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To: Ranchwife; abbi_normal_2; Ace2U; Alamo-Girl; Alas; alfons; alphadog; amom; AndreaZingg; ...
Latest update on the Diamond Bar Ranch.
111 posted on 02/17/2004 7:24:15 PM PST by farmfriend ( Isaiah 55:10,11)
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To: brityank
Pay for what you use. Basic Business 101.
112 posted on 02/17/2004 7:31:46 PM PST by RGSpincich
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To: RGSpincich
Vested Title and Vested Water Rights apparently are phrases which you do not quite understand. I suggest you do a bit of study before making foolish statements.
113 posted on 02/17/2004 7:45:08 PM PST by B4Ranch ( Dear Mr. President, Sir, Are you listening to the voters?)
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To: B4Ranch; RGSpincich
I suggest you do a bit of study before making foolish statements

A good start:

Stewards of the Range

Hage v. United States:

"Although the government's position was that Hage did not have any property rights and was simply privileged to graze on the federal lands, the court ruled differently. In its final opinion on the status of the property rights, it determined that Hage owned significant property rights on the federal lands, importantly the water rights, ditch rights of way, and access to those rights."

In a later ruling, after the government argued that the court should dismiss the case because Hage no longer held a valid grazing permit and could not use his property, the court again ruled against the government. It concluded that failure to hold a grazing permit did not extinguish the value of his property rights, which may be compensable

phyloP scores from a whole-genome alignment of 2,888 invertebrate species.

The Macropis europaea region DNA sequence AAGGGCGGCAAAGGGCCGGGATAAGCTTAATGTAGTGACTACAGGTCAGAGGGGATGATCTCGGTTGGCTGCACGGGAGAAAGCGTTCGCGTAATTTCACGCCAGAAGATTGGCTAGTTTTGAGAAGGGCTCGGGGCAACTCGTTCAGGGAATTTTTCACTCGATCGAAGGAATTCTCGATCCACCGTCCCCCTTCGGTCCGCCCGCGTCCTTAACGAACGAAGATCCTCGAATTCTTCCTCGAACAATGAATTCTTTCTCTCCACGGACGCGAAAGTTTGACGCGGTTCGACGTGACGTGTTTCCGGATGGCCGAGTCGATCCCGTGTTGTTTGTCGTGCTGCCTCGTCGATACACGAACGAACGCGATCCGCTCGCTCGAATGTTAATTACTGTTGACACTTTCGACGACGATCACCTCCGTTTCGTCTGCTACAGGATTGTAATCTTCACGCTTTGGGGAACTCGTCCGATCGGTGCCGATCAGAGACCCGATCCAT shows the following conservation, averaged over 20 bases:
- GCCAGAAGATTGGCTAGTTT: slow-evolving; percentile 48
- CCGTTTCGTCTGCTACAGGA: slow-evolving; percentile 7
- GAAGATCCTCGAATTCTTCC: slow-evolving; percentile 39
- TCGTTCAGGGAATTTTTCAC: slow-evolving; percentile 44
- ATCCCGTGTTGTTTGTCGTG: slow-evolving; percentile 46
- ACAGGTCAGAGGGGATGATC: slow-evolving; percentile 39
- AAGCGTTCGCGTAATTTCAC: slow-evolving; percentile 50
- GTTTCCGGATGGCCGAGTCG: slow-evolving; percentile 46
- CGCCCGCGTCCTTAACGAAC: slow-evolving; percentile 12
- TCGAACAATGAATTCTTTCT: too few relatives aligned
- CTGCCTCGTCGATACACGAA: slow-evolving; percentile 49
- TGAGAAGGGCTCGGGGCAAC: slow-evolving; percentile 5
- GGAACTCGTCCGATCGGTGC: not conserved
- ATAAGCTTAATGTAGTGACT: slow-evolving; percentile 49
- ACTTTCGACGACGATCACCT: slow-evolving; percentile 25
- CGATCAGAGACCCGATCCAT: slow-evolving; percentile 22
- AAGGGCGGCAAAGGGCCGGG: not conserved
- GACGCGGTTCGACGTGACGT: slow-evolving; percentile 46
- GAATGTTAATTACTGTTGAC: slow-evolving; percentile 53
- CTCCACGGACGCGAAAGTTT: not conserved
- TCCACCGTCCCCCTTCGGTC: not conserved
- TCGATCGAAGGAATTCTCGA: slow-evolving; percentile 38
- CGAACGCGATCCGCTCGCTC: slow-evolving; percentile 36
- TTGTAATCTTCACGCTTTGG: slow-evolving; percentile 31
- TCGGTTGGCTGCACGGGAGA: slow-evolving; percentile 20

114 posted on 02/17/2004 8:36:52 PM PST by Delphinium
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To: everyone
I can't speak for all states, but here in New Mexico, long ago, it was decided that the water rights belong to the rancher...along with that, all the range a cow can use in the time between visiting the watering places. A cow can cover a good deal of country in the day or two between the times she needs a drink of water.

Hence, if the water and grazing rights belong to the rancher, the Forest Service really has no say about what happens.

Incidentally, for your information, the Forest Service was established to do two things, and two things only. They were set up to provide a constant supply of timber for the people, and to provide a constant supply of water for the people. In our observations, they have not only overstepped their authority, but have completely abandoned the two reasons they exist in the first place. Not only have more forests been shut to logging, mainly from the pressure of the "so-called environmentalists" that don't care any more about the Spotted Owl than they do the Mexican Gray Wolf; but because the Forest Service have allowed these forests to become overgrown due to their mis-management, it has also drastically reduced the flow of our water, since it takes more water to support more trees.